But to demonstrate that historical case would require a German player who arbitrarily decided to siege Leningrad instead of storm it early on, as well as a German player who decided to divert AGC south while it outnumbered the defenders between it and Moscow, only turning back toward Moscow when the calendar was too far along to complete the task. In short, historical outcomes rely on historical behavior by BOTH sides. Pardon me, but I never thought that was the point of these types of games. The point is always to try and do it better.
No, it is not the point to repeat history, but in principle it should be possible to see something like this, whatever the probability. You are of course right that also the Germans have to play along the same lines, or have to be forced to play along the same lines (i.e. if the Soviet be forced to defend forward by unrealistically slowing HI evac, you could also make a point for a rule forcing the German player to go for Leningrad each time -- but exactly this is not what anybody wants; let it all be possible within reason, but no "soft-factors" forcing anything).
However, you also seem to believe that the Germans did send part of the two Panzergroups of AGC south to Kiev without considering advancing further towards Moscow. But as far as I can judge, this was not the case. They hand their hands full defending from very heavy counterattacks in the Yelnja bend, and southwards, which even required them to give up the Yelnja bridgehead after three weeks if I recall correctly. After the jump over the landbridge late July, AGC was short on supply (particularly artillery ammo) and fuel, not to mention replacements. AGC was in no state to advance further until mid September; I believe also Glantz wrote so in one of his analysis.
Meanwhile PzGrp. 3 had already send about a corps to AGN to help defeat or stop the dangerous Soviet counteroffensive south of lake Ilmen (Staraya Russia), while AGC had run into serious trouble and had suffered substantial losses at the hands of those forces, which commonly in this game get eliminated in the Lvov pocket. The advance of AGS into the Russian grain belt and towards the coal and ore mines was not getting ahead as fast as planned and was almost stalled in early August.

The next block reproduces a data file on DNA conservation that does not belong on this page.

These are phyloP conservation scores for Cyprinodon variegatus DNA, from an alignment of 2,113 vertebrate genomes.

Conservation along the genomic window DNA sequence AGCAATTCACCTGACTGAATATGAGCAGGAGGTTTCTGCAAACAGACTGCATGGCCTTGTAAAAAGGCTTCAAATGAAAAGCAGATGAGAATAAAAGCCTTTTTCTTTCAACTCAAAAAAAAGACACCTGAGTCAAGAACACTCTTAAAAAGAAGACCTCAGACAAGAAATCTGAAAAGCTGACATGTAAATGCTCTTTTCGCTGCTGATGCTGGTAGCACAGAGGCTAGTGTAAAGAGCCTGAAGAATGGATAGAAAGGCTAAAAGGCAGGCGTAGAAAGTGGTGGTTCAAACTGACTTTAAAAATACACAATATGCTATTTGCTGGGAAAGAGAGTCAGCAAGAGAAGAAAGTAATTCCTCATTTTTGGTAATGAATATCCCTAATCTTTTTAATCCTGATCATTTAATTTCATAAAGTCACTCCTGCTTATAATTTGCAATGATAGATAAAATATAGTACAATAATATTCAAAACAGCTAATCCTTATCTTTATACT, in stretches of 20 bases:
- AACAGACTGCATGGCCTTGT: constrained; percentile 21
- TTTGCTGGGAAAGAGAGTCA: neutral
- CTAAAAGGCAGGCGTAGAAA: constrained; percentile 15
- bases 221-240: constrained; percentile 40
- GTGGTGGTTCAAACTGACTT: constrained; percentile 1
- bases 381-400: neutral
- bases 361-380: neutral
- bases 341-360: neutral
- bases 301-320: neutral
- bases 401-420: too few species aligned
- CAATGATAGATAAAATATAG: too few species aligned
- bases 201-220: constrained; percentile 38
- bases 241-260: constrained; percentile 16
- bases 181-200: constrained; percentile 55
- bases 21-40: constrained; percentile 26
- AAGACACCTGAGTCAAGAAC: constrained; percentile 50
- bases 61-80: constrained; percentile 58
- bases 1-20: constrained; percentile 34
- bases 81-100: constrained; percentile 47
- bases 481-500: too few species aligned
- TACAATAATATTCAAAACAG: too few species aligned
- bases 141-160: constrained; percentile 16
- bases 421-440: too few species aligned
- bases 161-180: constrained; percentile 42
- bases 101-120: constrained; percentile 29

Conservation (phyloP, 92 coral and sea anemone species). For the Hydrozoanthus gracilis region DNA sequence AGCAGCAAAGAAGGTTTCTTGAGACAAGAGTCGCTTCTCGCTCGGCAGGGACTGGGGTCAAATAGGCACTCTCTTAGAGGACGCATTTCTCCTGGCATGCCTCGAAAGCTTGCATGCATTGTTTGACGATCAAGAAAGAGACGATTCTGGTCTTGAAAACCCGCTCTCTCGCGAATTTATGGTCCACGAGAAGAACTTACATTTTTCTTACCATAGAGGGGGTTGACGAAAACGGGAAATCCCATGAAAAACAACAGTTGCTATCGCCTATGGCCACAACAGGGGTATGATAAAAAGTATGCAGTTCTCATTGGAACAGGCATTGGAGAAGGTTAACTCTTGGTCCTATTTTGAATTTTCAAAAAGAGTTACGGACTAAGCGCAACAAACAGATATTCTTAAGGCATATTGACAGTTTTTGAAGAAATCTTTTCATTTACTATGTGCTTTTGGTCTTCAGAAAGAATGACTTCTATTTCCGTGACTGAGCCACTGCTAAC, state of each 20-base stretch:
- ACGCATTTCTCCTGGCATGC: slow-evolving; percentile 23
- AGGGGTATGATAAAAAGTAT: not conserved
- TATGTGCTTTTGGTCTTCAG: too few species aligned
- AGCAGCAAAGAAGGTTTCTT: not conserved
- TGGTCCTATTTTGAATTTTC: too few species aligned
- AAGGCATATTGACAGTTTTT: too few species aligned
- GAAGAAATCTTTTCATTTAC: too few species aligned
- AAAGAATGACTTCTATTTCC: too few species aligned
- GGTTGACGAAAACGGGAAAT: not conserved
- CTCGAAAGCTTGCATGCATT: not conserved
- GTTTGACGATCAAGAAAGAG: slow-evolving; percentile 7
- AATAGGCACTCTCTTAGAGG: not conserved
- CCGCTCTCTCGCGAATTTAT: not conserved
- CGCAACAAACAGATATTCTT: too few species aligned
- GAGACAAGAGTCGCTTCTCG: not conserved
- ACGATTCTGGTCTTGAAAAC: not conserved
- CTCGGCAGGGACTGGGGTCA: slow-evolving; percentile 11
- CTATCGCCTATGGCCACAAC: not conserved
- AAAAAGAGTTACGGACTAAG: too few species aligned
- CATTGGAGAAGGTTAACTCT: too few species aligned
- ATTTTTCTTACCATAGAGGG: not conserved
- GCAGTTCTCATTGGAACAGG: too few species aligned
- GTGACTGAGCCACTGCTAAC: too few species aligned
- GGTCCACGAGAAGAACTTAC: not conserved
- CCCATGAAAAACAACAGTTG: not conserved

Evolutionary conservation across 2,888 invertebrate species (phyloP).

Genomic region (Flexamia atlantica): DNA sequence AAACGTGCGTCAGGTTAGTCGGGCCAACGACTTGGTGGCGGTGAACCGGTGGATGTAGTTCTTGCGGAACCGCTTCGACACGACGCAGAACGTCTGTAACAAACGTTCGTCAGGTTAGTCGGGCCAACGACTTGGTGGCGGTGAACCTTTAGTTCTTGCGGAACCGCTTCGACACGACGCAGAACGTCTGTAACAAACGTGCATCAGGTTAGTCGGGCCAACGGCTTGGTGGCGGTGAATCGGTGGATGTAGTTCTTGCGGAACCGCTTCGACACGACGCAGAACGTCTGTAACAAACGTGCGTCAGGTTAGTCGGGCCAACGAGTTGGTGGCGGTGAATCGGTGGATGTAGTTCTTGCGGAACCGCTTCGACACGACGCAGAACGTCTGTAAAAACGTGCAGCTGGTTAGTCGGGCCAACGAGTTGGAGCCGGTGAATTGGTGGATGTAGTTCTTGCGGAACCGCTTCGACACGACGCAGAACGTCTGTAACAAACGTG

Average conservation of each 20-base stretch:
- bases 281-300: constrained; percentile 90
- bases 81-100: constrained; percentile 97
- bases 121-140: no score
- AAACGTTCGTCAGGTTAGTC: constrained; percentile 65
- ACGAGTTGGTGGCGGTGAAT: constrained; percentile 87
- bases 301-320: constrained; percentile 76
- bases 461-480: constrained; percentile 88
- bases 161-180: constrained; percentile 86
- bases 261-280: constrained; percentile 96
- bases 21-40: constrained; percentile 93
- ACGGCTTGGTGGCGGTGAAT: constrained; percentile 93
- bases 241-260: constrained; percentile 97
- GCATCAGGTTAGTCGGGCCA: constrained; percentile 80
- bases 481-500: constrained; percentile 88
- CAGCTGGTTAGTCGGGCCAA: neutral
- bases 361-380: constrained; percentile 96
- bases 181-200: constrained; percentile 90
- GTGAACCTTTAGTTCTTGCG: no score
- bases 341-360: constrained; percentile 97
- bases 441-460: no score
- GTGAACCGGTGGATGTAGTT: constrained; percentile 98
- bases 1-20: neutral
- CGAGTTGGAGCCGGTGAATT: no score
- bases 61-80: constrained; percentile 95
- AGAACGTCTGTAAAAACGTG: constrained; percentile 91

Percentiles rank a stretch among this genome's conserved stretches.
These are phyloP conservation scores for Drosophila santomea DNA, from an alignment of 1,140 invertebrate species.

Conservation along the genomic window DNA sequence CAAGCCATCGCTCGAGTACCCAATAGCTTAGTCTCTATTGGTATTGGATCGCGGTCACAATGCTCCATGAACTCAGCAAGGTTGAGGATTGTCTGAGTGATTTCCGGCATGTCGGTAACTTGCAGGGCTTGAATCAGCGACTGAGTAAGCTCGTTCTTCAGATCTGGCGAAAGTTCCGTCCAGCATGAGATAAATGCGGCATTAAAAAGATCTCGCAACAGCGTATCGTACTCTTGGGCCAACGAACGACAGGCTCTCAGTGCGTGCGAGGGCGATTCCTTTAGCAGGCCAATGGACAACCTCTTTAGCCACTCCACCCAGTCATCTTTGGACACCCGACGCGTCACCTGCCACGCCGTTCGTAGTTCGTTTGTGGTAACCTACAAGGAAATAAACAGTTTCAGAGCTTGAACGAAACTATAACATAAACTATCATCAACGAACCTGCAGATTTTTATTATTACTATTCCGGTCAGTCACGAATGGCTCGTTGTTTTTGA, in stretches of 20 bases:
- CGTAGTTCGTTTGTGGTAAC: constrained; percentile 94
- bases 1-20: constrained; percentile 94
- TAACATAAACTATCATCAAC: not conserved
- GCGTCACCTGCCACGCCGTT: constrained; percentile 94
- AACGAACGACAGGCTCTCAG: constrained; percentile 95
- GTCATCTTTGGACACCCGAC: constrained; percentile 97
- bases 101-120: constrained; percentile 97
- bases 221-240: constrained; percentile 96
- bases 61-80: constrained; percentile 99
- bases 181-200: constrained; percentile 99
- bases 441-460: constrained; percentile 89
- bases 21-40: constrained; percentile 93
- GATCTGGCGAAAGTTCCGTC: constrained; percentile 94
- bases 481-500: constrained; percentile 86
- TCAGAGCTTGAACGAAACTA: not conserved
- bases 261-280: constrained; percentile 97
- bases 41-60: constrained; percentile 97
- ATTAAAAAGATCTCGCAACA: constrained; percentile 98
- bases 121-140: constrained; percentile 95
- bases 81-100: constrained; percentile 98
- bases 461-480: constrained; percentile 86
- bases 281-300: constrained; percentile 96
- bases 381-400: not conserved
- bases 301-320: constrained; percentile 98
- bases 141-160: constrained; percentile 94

The OKW staff writes in his daily reports of a briefing, in which this was discussed with Hitler, and the chances weighed whether the possibility to relieve AGS, or even destroy a part of the opposing forces could be justified by a delay in the AGC sector. There obviously was a meeting scheduled with Guderian, Hoth and Hitler as well, who concluded that AGC couldn't make use of the armor anyway until the logistics and the infantry had caught up fully.
So it would seem it was not a totally arbitrary decision, but one that made best use of time and means.
Also for Leningrad I am not so sure where the true argument really lies. The books propagate the story that Hitler decided on a siege instead of taking it. But at the time, when this decision was made, AGN was fighting off the counterattacks in its right flank, with help of Pzgr. 3 elements, was stemming a counteroffensive beyond the Volkov, and yet had already attempted to assault both the southern defenses of Petershof, and Leningrad. However, there was barely any progress towards both of these objectives between mid/late September and early October, while the Soviet counteroffensives were blunted. But that time weather had worsened substantially and the focus had shifted to Typhoon. To me it seems the Germans tried, and tried hard to grab Leningrad quickly, but refrained from too costly assaults after being stalled for weeks. Also this doesn't strike me as an arbitrary decision, but a quite causal one.
Clearly, in all cases the Germans were pushing hard, and they did suffer substantially (though numerically much less than the Russians). But I cannot see any of those dire situations for the Germans happen in this game, the German player hardly gets into such reversing troubles except if he gets his spearheads isolated by accident. And even then usually reserves are still sufficient to resolve the situation. The Russian counters seem weak, barely enough to hold tight if not surrounded. Apparently not strong enough to counterattack forcefully, suffer 4-6M casualties, and yet still hold back the Germans, drive wedges into their front, and mount a blizzard offensive. This wouldn't replicate any of the reasons why Germans stopped assaulting Leningrad, had to take an extended pause on the landbridge before advancing towards Moscow, while at the same time grinding only forward slowly and costly near Kiev. I think this would look very different in most AARs if a halfway competent Soviet player had the means to cause only a single one of such delays/troubles.
< Message edited by janh -- 7/3/2012 4:24:35 PM >